Newspaper article The Canadian Press

Pressure Mounting for Flooding of Muskrat Falls Reservoir: Nalcor CEO

Newspaper article The Canadian Press

Pressure Mounting for Flooding of Muskrat Falls Reservoir: Nalcor CEO

Article excerpt

CEO pushes for quick flooding in Labrador


ST. JOHN'S, N.L. - Unless flooding of a reservoir near the Muskrat Falls hydroelectric project is completed within the next three weeks, the construction site could be inundated with water from the Churchill River as winter sets in and temperatures plunge, the man in charge of the Labrador megaproject says.

Stan Marshall, CEO of Nalcor Energy, said Tuesday the Crown corporation is keen to start flooding this weekend, but it is still waiting for provincial approval.

"It's snowing up there already," Marshall said in an interview. "We have to move soon ... Winter is upon us in Labrador."

Flooding was postponed last week when about 50 protesters descended on the site and demanded a meeting with Premier Dwight Ball, who promised a delay until after the marathon meeting that ended early Wednesday in St. John's.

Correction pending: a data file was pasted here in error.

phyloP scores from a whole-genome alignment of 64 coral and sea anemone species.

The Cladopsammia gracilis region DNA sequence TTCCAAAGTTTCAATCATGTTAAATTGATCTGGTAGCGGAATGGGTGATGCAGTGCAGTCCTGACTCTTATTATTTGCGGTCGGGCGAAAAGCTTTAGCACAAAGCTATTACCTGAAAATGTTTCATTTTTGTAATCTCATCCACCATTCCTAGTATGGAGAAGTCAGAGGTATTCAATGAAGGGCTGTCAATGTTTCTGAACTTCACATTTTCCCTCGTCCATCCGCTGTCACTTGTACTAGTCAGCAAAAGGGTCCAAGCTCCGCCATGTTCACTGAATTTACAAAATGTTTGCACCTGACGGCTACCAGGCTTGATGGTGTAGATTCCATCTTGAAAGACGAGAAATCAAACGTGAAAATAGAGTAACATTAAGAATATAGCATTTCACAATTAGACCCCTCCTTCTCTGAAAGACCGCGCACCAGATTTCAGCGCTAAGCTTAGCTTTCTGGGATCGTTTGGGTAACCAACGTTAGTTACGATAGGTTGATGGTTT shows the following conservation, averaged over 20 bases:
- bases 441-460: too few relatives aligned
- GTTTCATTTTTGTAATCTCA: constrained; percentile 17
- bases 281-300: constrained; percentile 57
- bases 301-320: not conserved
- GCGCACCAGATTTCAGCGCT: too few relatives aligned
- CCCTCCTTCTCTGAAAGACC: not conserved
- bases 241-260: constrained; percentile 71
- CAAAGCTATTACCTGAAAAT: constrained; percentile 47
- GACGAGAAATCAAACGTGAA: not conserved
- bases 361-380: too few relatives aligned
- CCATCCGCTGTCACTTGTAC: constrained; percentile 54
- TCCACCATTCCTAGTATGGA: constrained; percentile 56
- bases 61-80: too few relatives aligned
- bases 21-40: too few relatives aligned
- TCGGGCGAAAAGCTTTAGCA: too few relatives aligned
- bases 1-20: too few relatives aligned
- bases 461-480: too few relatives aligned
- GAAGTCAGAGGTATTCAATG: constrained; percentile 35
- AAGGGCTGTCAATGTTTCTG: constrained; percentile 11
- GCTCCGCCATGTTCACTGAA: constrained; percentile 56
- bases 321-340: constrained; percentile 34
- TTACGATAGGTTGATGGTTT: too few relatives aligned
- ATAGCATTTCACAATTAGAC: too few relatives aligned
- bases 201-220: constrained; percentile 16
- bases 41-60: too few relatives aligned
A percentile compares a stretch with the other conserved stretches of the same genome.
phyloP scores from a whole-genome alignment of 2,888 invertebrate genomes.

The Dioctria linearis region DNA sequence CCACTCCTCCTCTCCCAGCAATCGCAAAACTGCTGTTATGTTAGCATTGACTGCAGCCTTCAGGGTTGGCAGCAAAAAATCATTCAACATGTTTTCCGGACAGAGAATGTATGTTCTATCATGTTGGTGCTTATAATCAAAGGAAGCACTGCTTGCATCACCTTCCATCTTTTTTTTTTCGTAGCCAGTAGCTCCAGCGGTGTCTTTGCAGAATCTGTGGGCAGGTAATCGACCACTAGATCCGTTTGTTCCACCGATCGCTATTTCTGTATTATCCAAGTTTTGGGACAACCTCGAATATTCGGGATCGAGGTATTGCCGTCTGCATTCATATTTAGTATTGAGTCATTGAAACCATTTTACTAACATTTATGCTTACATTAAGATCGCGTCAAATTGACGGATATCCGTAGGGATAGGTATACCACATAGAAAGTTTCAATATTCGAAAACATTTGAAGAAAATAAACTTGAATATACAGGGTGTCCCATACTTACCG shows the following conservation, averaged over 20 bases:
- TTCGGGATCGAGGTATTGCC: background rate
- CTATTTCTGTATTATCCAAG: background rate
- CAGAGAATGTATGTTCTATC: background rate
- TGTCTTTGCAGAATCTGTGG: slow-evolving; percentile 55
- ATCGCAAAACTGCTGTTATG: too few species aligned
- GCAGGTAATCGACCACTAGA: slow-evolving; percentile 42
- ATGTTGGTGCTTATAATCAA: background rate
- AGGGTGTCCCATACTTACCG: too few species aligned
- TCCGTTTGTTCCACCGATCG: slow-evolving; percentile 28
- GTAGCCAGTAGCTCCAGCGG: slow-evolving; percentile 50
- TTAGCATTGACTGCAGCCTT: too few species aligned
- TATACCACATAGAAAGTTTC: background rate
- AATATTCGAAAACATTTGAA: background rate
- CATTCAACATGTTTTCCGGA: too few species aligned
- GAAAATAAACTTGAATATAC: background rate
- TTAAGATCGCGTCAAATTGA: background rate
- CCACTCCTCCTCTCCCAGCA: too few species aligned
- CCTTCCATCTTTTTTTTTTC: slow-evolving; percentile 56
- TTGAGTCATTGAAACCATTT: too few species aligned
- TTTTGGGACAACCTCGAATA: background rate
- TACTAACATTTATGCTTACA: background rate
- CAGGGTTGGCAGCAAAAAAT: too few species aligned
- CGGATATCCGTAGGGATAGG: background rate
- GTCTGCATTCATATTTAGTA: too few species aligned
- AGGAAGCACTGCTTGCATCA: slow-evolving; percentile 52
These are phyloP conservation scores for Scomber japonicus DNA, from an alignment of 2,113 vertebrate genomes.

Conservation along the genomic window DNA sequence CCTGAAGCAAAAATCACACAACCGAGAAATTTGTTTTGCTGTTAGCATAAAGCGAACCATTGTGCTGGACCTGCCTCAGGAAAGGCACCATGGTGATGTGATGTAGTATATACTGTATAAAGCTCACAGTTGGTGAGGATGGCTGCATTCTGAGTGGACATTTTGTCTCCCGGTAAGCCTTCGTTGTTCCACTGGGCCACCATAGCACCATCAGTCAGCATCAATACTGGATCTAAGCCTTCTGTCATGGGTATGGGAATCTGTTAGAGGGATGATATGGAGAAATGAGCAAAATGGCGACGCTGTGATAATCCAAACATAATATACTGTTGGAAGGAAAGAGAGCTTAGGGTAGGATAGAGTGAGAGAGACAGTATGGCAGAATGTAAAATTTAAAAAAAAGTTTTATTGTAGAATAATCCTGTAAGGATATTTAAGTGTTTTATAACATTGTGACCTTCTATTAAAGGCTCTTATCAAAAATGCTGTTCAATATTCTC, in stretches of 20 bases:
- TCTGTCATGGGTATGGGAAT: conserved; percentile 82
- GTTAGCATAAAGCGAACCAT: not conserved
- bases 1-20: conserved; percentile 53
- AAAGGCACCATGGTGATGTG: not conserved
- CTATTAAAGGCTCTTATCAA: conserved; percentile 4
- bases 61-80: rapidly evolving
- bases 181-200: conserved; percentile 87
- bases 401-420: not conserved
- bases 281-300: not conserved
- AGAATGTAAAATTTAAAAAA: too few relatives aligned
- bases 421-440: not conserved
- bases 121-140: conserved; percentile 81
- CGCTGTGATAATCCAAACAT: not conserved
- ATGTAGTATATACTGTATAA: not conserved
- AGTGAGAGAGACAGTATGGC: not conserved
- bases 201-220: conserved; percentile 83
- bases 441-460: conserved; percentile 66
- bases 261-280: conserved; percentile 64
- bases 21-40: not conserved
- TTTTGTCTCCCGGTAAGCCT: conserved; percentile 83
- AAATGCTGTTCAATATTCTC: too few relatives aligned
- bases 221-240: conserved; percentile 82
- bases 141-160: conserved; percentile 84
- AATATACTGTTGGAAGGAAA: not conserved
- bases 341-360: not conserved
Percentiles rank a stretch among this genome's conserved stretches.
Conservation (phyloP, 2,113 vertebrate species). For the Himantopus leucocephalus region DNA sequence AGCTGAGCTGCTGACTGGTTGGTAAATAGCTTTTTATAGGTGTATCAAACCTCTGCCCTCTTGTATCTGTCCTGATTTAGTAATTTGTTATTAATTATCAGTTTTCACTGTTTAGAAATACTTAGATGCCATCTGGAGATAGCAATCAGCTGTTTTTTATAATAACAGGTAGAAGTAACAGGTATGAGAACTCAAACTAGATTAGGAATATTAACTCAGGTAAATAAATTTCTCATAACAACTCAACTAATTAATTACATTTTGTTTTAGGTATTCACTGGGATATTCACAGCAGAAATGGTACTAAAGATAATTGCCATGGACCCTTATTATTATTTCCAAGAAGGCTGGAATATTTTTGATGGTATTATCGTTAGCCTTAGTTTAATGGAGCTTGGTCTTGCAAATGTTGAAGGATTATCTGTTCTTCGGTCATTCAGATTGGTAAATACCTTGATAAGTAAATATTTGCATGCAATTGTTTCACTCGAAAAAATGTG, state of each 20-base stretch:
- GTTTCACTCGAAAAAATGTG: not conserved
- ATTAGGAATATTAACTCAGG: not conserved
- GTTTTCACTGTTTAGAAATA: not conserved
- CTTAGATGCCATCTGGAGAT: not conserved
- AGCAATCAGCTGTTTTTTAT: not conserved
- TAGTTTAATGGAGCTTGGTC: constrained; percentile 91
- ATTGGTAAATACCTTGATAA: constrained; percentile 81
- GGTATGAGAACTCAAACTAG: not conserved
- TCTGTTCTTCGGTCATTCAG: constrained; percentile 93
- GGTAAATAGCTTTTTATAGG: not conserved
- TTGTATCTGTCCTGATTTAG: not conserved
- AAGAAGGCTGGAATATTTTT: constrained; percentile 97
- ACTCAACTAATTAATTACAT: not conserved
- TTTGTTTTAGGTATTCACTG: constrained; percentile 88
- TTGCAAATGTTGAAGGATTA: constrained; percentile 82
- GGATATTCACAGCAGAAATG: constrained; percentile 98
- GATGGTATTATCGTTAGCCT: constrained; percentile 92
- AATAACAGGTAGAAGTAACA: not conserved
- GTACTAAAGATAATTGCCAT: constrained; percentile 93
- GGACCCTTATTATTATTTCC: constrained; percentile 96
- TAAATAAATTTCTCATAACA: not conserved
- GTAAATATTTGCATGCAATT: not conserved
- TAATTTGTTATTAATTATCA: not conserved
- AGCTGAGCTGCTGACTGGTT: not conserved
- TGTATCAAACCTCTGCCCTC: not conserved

The Labrador Innu have already given their approval for the flooding, but Marshall said the province is waiting to hear from the two other aboriginal groups involved: the Nunatsiavut Government and the NunatuKavut Community Council.

"If we don't do this, we risk losing a lot of the work that has been done," Marshall said. "I'm sure the insurers would cancel the policy if we didn't do that ... We are now really pressed for time."

Reached by email, the NunatuKavut council issued a brief statement saying it will submit comments to the province by the end of the week.

Nalcor's plan is to use water from the 25-metre-deep reservoir to warm super-cooled water flowing over Muskrat Falls, which will otherwise form a dam when temperatures plunge well bellow freezing. The dam would cause flooding in and around the construction site, Marshall said.

The project, which started in 2012, is now two years behind schedule and has gone $4 billion over budget to an estimated cost of $11.4 billion.

About 700 workers had to leave the site west of Happy Valley-Goose Bay after the protesters occupied a building on Oct. 22, and then moved into the actual construction zone.

They left the site last Wednesday after Ball agreed to set up an independent advisory committee, which will include members from the three aboriginal groups and representatives from the federal, provincial and municipal governments. …

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